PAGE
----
Louisiana could see additional jobs, new market prospects and increased tax revenue as a result of export opportunities.
When it comes to natural gas, the United States has been largely an importer. But export is the new game, and Louisiana is emerging as the biggest player.
Cheniere Energy, which owns the Sabine Pass Terminal in Cameron Parish, received the go-ahead in May from the U.S. Department of Energy to export liquefied natural gas to any company not prohibited by law.
That made Sabine Pass, which opened in 2008 as a terminal to take in shipments from overseas, the first bidirectional LNG facility in the country, capable of importing and exporting the super-chilled liquid.
Cheniere announced last fall that it would invest $6.5 billion in the Sabine Pass terminal—located less than four miles from the Gulf of Mexico on the widest point on the Sabine River navigation channel—marking one of the largest capital investments in Louisiana. Construction on the new facility will begin this year, with new, permanent employees being hired in 2014.
The company will open the liquefaction facility in 2015, and the second phase of the project is expected to be completed by the end of 2018. It has already signed three long-term contracts for those future exports.
A few months after that announcement came word that Lake Charles Exports, a subsidiary of Houston-based Southern Union Co. and BG Group, received approval to ship exports from its Trunkline terminal. Trunkline was authorized to import LNG in the late 1970s and opened in 1981.
BG Group is one of the top 10 natural gas marketers in the country, with major interests in the Haynesville and Marcellus shale plays, as well as other production in Louisiana. Southern Union’s preliminary cost estimate to modify its terminal to liquefy about 2 billion cubic feet of natural gas per day is estimated at $2 billion to $3 billion.
Louisiana Mid-Continent Oil and Gas Association President Chris John says it wasn’t too long ago when companies were investing billions of dollars building massive facilities to import natural gas into the state. The business model now is reversed, and companies are remaking their capabilities.
“The need and demand for natural gas in the United States was projected to grow, and we didn’t have enough of it,” he says. “Boy, has that all taken a 180-degree turn. The needle on the natural gas industry has gone from ‘we don’t have enough of it’ to now ‘we’re awash in it.’”
Louisiana Economic Development Secretary Stephen Moret says the state expects to see even more massive capital investment projects associated with the Haynesville Shale announced over the next few years.
“The economic benefits of historically low, stable natural gas prices in Louisiana have only begun to be realized,” he says.
The expanded harvesting of shale formations in Louisiana and elsewhere in the country has led to an oversupply of natural gas, making exports more attractive. Six LNG export proposals around the country currently are awaiting approval from regulators as producers look for ways to move their low-cost gas overseas.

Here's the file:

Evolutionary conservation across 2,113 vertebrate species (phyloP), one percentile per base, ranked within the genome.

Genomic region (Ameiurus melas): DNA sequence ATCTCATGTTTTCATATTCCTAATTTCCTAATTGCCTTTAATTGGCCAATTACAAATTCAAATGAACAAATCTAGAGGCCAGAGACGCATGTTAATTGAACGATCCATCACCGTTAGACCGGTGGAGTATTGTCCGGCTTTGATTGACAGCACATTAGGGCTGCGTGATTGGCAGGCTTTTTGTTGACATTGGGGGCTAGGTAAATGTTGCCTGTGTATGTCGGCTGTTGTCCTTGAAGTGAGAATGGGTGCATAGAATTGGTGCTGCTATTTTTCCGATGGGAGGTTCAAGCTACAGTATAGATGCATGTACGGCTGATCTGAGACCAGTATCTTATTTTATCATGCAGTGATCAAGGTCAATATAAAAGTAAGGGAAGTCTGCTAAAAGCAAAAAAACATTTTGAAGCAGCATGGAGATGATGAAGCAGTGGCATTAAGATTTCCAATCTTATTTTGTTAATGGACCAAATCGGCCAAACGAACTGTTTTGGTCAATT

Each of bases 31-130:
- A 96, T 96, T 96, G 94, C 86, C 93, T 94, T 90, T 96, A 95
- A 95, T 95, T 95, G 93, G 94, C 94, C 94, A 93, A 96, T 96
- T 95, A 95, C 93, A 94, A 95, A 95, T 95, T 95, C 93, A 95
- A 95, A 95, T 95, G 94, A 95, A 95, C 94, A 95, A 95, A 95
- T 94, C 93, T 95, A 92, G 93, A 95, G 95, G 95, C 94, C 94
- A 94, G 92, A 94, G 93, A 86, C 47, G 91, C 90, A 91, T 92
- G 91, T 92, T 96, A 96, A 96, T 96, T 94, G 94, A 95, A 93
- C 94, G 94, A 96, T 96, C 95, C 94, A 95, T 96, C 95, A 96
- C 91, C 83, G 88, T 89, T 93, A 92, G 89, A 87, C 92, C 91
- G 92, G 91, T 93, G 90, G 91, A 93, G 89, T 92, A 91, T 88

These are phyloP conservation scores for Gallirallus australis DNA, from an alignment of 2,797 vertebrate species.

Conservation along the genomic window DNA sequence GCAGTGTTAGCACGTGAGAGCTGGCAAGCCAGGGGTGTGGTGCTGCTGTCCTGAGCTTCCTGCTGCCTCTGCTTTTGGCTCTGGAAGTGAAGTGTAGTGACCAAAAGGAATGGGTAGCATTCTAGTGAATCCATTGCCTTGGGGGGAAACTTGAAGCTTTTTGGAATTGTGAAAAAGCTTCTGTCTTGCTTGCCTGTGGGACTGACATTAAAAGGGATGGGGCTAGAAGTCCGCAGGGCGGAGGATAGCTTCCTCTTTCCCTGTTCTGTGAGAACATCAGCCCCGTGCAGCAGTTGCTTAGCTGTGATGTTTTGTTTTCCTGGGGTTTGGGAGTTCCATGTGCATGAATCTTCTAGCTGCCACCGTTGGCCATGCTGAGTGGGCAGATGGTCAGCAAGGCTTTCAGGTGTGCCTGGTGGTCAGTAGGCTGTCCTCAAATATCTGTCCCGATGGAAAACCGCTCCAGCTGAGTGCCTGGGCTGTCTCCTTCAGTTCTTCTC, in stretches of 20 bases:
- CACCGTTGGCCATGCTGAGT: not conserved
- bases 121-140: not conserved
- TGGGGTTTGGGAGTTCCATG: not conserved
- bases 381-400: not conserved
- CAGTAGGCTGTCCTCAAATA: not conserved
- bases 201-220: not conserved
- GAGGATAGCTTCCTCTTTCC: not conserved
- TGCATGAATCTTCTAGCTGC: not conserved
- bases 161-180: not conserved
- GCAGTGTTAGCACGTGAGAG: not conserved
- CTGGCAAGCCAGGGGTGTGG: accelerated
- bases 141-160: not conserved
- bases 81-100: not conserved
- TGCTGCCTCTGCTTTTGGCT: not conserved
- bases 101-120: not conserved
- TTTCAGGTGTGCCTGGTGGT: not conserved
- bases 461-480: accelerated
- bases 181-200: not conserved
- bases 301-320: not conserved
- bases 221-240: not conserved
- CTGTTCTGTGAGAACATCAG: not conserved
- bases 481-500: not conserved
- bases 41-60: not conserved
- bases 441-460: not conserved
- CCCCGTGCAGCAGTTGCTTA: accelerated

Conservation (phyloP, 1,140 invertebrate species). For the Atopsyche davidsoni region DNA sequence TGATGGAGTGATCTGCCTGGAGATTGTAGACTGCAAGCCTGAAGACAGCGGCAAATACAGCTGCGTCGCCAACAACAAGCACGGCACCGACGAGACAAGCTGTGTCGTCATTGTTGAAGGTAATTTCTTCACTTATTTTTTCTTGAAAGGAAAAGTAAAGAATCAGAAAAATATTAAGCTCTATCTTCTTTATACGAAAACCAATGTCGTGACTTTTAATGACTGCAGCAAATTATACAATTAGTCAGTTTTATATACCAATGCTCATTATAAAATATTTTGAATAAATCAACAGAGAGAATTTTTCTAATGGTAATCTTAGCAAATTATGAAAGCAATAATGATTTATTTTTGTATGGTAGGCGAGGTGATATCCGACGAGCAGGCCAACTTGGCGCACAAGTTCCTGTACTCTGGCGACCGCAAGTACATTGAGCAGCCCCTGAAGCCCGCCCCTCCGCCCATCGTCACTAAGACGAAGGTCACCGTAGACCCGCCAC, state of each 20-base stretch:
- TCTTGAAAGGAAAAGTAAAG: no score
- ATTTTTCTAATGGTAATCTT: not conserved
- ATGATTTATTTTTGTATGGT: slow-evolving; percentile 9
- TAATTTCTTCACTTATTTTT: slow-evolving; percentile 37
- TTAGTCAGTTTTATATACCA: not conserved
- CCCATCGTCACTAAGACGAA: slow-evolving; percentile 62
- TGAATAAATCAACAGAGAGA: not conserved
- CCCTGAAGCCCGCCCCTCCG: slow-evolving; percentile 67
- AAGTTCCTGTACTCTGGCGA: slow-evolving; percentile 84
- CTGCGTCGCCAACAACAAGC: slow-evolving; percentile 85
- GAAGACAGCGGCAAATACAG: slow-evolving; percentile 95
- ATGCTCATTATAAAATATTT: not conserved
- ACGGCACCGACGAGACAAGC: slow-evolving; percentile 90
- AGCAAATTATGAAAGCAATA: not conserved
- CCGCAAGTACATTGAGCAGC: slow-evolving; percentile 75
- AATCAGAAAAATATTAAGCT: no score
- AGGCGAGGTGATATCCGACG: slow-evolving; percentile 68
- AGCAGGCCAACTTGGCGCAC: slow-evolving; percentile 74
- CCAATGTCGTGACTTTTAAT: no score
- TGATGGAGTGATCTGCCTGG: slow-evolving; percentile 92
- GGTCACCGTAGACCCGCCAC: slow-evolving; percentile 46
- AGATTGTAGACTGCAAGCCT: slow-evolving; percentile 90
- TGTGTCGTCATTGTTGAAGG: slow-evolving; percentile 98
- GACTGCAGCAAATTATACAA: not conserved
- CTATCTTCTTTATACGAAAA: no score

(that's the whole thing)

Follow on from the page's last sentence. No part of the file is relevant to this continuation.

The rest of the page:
In 2010, the latest year for which statistics are available, marketed production of natural gas reached 22.7 million cubic feet, the highest recorded total since 1973. Storage inventories reached a record 3,847 billion cubic feet. And the average natural gas rig count rose 18% over the previous year, from 799 to 942, according to the Energy Information Administration‘s Natural Gas Annual.
Technological advances in drilling and well-completion techniques continue to push the break-even point of production down, making it economical despite low prices. Even as the focus has shifted away from drilling solely for natural gas, increased interest in drilling the shale plays for oil still results in natural gas as a byproduct, continuing to add to the glut in the market.
Not surprisingly, imports have reached a 16-year low, accounting for just 11% of the nation’s natural gas consumption. At the same time, LNG exports—mostly to Canada—doubled in 2010.
“The main reason for the shift itself has been this big supply growth that is not being met adequately, at least domestically, with a corresponding increase in demand for natural gas,” says David Dismukes, associate director and professor at the LSU Center for Energy Studies. “Right now, we’re at record supply production levels, and the conventional wisdom, at least in the near term, is that those levels aren’t going down. Export becomes the next-best alternative.”
If planned liquefied natural gas conversion projects happen, U.S. exports could have significant impact on world energy politics, with Louisiana likely the biggest player, at least early on.
“It’s good for us,” John says. “The more that we become exporters of natural gas, the more the demand is going to increase, which obviously the price follows. And once the price follows, you’ll see increased activity amongst all of these shale plays. It’s very good for our industry that we are finding different markets, and it’s an incredible turnaround for the United States to be an energy exporter in the field of natural gas.”
The nation could end up exporting as much as one-fifth of its gas, roughly 12 billion cubic feet of gas per day—equivalent to almost 90% of European sales from Russia, the world’s largest exporter, according to the World Fact Book.
Demand for America’s natural gas exports is expected to be high. Japanese imports to replace nuclear power after the Fukushima Daiichi disaster are already at record levels, and the country’s acceptance of new plants is expected to wane. There’s also been a 27% jump in China’s first-half purchases. Western Europe and India continue to rely heavily on imports, particularly from Russia and the former Soviet republics.
At the same time, the world’s spare production capacity shrank about 50% this year as consumption grew, and is projected to continue declining through 2014.